Ronke Alao’s Burden of Freedom


The day had finally come when my stay at eloPhotos as an intern would come to an end. Six months had gone by like the breeze but not without an impact. It was just like yesterday when I started out as a young and innocent student, (I am still very much young and innocent). 

Six months of learning, meeting interesting people, improving my photography skills, learning some accounting skills, learning to work effectively in a male-dominated office and with a boss whose personality is shrouded in mystery. I almost felt I had to take a college course named, “Understanding Mr Seun”, to even begin to unravel the mystery. 

I once had my sister in-law ask me if I was going to “do freedom” at the end of my internship program. She was referring to the ceremony that typically holds when an apprentice finishes his/her training. Though it sounded amusing at the time, I think there is some truth to the fact that I have attained a level of freedom. 

Freedom from having to leave home 5.30am and engage in the undesirable rush for a vehicle to get to Ketu; freedom from having to ride in buses that are three-quarter-filled with green plantain instead of humans, (Buses from Ketu heading to Ogba do this to me); freedom from being the “chief accountant” at eloPhotos and dealing with colleagues that aren’t sometimes helpful when it comes to keeping the books; freedom from washing the eloPhotos restroom every week and whenever a ghost uses it without flushing. So many things to be free from but what does it really mean for me?

In life, I have come to learn that freedom in itself can come with its burden. The higher you go, the more responsibilities you have. A servant/slave doesn’t have to think much or worry. You have your tasks laid out for you. Nothing is left to the imagination so you just keep working. I was no slave at eloPhotos and I had to engage myself mentally and sometimes emotionally, to accomplish the tasks set before me but sailing out on the boat of “freedom” to run my own show makes me aware of this thing called the ‘Burden of freedom’.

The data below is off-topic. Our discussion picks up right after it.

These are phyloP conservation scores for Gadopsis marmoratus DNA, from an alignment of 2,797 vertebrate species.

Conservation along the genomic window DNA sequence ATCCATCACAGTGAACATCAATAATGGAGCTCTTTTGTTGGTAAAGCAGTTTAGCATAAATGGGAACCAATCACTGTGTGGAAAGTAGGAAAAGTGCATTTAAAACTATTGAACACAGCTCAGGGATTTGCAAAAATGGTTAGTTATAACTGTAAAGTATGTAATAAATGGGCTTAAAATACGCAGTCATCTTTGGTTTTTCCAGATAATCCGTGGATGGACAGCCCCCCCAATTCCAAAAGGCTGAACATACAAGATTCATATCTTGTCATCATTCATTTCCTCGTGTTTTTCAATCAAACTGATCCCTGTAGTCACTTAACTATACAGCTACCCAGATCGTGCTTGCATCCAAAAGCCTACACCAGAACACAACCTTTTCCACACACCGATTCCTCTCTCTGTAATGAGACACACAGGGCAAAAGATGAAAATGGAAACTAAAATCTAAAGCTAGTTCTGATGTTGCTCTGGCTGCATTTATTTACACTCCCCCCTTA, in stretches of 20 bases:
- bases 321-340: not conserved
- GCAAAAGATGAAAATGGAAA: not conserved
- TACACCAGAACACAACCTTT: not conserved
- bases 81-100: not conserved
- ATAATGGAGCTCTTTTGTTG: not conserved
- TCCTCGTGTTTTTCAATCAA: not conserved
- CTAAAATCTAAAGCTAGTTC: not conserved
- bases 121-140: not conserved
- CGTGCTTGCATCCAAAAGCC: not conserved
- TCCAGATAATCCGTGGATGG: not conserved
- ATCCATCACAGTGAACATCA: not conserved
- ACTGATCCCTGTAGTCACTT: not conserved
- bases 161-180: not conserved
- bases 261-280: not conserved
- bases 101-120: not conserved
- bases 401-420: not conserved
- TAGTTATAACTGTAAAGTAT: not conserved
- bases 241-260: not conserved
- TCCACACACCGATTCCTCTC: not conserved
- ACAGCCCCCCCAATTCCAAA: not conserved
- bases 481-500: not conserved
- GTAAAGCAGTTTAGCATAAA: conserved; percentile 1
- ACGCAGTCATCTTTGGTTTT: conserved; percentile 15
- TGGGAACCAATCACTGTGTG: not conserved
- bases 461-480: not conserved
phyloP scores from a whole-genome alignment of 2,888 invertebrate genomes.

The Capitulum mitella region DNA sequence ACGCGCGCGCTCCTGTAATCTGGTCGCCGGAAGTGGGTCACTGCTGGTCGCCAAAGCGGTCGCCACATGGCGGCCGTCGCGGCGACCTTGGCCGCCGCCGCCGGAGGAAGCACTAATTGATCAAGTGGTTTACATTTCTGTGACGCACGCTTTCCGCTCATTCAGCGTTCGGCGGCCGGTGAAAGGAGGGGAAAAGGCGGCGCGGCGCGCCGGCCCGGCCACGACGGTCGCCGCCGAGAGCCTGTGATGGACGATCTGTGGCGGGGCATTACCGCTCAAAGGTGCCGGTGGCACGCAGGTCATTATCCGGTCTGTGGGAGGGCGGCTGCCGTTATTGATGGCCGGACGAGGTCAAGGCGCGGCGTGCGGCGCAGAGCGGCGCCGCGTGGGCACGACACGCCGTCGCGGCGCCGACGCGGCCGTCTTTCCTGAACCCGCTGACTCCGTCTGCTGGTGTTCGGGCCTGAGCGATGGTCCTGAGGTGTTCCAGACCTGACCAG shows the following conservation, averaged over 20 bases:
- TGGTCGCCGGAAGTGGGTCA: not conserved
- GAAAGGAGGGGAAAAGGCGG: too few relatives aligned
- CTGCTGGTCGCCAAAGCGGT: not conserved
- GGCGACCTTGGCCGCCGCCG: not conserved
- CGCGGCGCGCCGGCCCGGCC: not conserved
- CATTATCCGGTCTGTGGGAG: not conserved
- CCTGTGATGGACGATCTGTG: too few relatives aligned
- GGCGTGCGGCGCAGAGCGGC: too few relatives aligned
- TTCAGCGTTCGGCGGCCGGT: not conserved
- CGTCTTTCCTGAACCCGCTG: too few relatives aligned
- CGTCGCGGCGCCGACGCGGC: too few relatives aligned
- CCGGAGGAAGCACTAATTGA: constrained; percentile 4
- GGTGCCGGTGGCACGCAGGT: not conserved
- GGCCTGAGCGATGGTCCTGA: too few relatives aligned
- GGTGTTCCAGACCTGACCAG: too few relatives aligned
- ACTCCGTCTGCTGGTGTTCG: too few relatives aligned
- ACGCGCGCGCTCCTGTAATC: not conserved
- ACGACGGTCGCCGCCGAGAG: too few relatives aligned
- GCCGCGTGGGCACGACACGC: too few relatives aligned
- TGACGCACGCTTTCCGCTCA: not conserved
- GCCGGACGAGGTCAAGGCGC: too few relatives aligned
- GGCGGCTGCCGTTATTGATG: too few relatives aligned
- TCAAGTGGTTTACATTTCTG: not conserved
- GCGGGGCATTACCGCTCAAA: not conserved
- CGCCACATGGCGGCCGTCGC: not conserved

When I wake up at 5am on Monday morning and remember I don’t have to be at the office or struggle at the bus stop; when I realize that the clients I will be negotiating with henceforth, would not be eloPhotos’ clients but mine; when I realize what I now do with my waking moments is left to me and I can’t blame Mr Seun for encumbering me with tasks, thereby preventing me from reading or doing whatever or when there is no boss to reiterate the need for me to practice on my Camera. Yes, the burden of freedom stares me right in the face. Not that I don’t know what to do or how to move ahead in this phase of life. I do and perhaps that’s the challenge.  Not knowing what to do can be a beautiful comfort zone that I sometimes wish I was clueless. 

The burden of freedom; it is knowing that you are free and answer to no one yet your freedom compels you to want to be a servant who serves others and bring them to the light of God whether as a photographer or writer. It is knowing that, though you are free, you were purchased with a price and your life is not your own. You still answer to God Almighty, the one who wakes you every morning and keeps your heart pumping.  Also, it is knowing that my destiny is somewhat attached to someone else’s and I need to take action on why my creator put me on this planet.

As the Burden of Freedom stares me in the face, I refuse to shrink back knowing it’s a good kind of burden. One that propels me to be all I was made to be and touch the lives I was made to touch in this journey called life. As the congratulatory messages roll in and farewell tributes drip like honey, I say to myself, “Ronke, bask in the euphoria but not for long. There is work yet to be done”. 

Ronke Alao
Founder, Everywoman’s Heart
http://www.everywomansheart.com

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